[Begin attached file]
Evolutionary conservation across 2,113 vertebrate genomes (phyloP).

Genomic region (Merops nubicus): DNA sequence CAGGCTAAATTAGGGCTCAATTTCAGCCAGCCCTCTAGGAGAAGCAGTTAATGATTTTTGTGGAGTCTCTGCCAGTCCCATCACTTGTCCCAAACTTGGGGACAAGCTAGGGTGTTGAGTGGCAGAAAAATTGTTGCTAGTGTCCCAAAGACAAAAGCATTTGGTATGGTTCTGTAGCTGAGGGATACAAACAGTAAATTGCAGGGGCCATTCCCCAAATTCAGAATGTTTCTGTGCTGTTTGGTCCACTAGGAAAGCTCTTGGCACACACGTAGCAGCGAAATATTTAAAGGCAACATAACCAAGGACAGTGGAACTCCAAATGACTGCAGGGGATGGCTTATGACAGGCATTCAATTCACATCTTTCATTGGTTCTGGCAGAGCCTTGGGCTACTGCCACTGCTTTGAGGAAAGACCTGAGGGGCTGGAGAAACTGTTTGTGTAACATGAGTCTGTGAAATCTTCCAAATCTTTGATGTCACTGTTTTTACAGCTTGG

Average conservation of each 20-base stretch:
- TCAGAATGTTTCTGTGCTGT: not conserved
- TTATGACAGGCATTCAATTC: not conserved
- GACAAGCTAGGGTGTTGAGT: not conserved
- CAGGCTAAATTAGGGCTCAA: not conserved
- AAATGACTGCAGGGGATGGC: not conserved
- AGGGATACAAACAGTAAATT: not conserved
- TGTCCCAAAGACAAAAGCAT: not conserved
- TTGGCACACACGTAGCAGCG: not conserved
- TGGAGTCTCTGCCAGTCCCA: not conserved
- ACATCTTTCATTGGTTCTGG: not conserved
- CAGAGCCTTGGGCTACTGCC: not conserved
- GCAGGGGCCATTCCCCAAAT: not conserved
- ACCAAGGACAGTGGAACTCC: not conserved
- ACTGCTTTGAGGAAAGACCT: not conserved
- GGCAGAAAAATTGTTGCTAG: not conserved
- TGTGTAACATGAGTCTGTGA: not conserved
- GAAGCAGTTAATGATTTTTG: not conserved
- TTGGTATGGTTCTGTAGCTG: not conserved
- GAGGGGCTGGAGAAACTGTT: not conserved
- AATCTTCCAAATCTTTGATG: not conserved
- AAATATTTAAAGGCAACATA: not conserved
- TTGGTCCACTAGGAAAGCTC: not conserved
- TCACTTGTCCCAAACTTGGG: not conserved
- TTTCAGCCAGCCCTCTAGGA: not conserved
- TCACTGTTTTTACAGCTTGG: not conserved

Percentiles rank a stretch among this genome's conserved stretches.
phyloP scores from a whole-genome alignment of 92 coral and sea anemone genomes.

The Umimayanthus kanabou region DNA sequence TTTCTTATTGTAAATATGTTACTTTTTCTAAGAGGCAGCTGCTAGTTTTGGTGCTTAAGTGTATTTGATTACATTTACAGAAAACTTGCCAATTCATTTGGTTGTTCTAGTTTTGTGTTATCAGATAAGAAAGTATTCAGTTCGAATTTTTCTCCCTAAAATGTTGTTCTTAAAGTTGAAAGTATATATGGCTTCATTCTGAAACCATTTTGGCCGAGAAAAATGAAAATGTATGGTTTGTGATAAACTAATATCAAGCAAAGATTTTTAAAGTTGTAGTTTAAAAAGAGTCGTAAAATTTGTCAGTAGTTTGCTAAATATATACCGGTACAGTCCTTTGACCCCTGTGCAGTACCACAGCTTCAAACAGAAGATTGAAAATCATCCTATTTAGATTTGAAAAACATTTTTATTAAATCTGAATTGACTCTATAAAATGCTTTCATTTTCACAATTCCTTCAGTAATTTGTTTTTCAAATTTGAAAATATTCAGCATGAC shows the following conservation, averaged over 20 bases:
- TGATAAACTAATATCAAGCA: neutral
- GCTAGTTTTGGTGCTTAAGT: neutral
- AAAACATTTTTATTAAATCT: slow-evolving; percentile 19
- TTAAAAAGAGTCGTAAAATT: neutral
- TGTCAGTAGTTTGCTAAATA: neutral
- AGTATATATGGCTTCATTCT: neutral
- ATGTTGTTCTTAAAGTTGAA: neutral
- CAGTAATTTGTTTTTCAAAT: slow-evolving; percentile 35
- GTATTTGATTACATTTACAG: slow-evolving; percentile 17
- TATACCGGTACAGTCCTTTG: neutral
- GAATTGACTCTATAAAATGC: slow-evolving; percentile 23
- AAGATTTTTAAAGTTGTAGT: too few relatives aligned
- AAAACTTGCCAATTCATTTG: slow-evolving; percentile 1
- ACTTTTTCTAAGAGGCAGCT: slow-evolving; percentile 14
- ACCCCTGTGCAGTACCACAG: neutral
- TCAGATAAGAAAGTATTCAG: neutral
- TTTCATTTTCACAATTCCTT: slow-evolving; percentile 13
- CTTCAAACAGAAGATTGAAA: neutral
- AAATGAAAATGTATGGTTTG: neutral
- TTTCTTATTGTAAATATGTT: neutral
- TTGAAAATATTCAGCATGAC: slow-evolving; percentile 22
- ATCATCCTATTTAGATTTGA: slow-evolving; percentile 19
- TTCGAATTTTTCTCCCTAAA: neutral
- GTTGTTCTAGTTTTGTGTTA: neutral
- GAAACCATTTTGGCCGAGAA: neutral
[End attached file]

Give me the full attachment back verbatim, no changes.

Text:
Evolutionary conservation across 2,113 vertebrate genomes (phyloP).

Genomic region (Merops nubicus): DNA sequence CAGGCTAAATTAGGGCTCAATTTCAGCCAGCCCTCTAGGAGAAGCAGTTAATGATTTTTGTGGAGTCTCTGCCAGTCCCATCACTTGTCCCAAACTTGGGGACAAGCTAGGGTGTTGAGTGGCAGAAAAATTGTTGCTAGTGTCCCAAAGACAAAAGCATTTGGTATGGTTCTGTAGCTGAGGGATACAAACAGTAAATTGCAGGGGCCATTCCCCAAATTCAGAATGTTTCTGTGCTGTTTGGTCCACTAGGAAAGCTCTTGGCACACACGTAGCAGCGAAATATTTAAAGGCAACATAACCAAGGACAGTGGAACTCCAAATGACTGCAGGGGATGGCTTATGACAGGCATTCAATTCACATCTTTCATTGGTTCTGGCAGAGCCTTGGGCTACTGCCACTGCTTTGAGGAAAGACCTGAGGGGCTGGAGAAACTGTTTGTGTAACATGAGTCTGTGAAATCTTCCAAATCTTTGATGTCACTGTTTTTACAGCTTGG

Average conservation of each 20-base stretch:
- TCAGAATGTTTCTGTGCTGT: not conserved
- TTATGACAGGCATTCAATTC: not conserved
- GACAAGCTAGGGTGTTGAGT: not conserved
- CAGGCTAAATTAGGGCTCAA: not conserved
- AAATGACTGCAGGGGATGGC: not conserved
- AGGGATACAAACAGTAAATT: not conserved
- TGTCCCAAAGACAAAAGCAT: not conserved
- TTGGCACACACGTAGCAGCG: not conserved
- TGGAGTCTCTGCCAGTCCCA: not conserved
- ACATCTTTCATTGGTTCTGG: not conserved
- CAGAGCCTTGGGCTACTGCC: not conserved
- GCAGGGGCCATTCCCCAAAT: not conserved
- ACCAAGGACAGTGGAACTCC: not conserved
- ACTGCTTTGAGGAAAGACCT: not conserved
- GGCAGAAAAATTGTTGCTAG: not conserved
- TGTGTAACATGAGTCTGTGA: not conserved
- GAAGCAGTTAATGATTTTTG: not conserved
- TTGGTATGGTTCTGTAGCTG: not conserved
- GAGGGGCTGGAGAAACTGTT: not conserved
- AATCTTCCAAATCTTTGATG: not conserved
- AAATATTTAAAGGCAACATA: not conserved
- TTGGTCCACTAGGAAAGCTC: not conserved
- TCACTTGTCCCAAACTTGGG: not conserved
- TTTCAGCCAGCCCTCTAGGA: not conserved
- TCACTGTTTTTACAGCTTGG: not conserved

Percentiles rank a stretch among this genome's conserved stretches.
phyloP scores from a whole-genome alignment of 92 coral and sea anemone genomes.

The Umimayanthus kanabou region DNA sequence TTTCTTATTGTAAATATGTTACTTTTTCTAAGAGGCAGCTGCTAGTTTTGGTGCTTAAGTGTATTTGATTACATTTACAGAAAACTTGCCAATTCATTTGGTTGTTCTAGTTTTGTGTTATCAGATAAGAAAGTATTCAGTTCGAATTTTTCTCCCTAAAATGTTGTTCTTAAAGTTGAAAGTATATATGGCTTCATTCTGAAACCATTTTGGCCGAGAAAAATGAAAATGTATGGTTTGTGATAAACTAATATCAAGCAAAGATTTTTAAAGTTGTAGTTTAAAAAGAGTCGTAAAATTTGTCAGTAGTTTGCTAAATATATACCGGTACAGTCCTTTGACCCCTGTGCAGTACCACAGCTTCAAACAGAAGATTGAAAATCATCCTATTTAGATTTGAAAAACATTTTTATTAAATCTGAATTGACTCTATAAAATGCTTTCATTTTCACAATTCCTTCAGTAATTTGTTTTTCAAATTTGAAAATATTCAGCATGAC shows the following conservation, averaged over 20 bases:
- TGATAAACTAATATCAAGCA: neutral
- GCTAGTTTTGGTGCTTAAGT: neutral
- AAAACATTTTTATTAAATCT: slow-evolving; percentile 19
- TTAAAAAGAGTCGTAAAATT: neutral
- TGTCAGTAGTTTGCTAAATA: neutral
- AGTATATATGGCTTCATTCT: neutral
- ATGTTGTTCTTAAAGTTGAA: neutral
- CAGTAATTTGTTTTTCAAAT: slow-evolving; percentile 35
- GTATTTGATTACATTTACAG: slow-evolving; percentile 17
- TATACCGGTACAGTCCTTTG: neutral
- GAATTGACTCTATAAAATGC: slow-evolving; percentile 23
- AAGATTTTTAAAGTTGTAGT: too few relatives aligned
- AAAACTTGCCAATTCATTTG: slow-evolving; percentile 1
- ACTTTTTCTAAGAGGCAGCT: slow-evolving; percentile 14
- ACCCCTGTGCAGTACCACAG: neutral
- TCAGATAAGAAAGTATTCAG: neutral
- TTTCATTTTCACAATTCCTT: slow-evolving; percentile 13
- CTTCAAACAGAAGATTGAAA: neutral
- AAATGAAAATGTATGGTTTG: neutral
- TTTCTTATTGTAAATATGTT: neutral
- TTGAAAATATTCAGCATGAC: slow-evolving; percentile 22
- ATCATCCTATTTAGATTTGA: slow-evolving; percentile 19
- TTCGAATTTTTCTCCCTAAA: neutral
- GTTGTTCTAGTTTTGTGTTA: neutral
- GAAACCATTTTGGCCGAGAA: neutral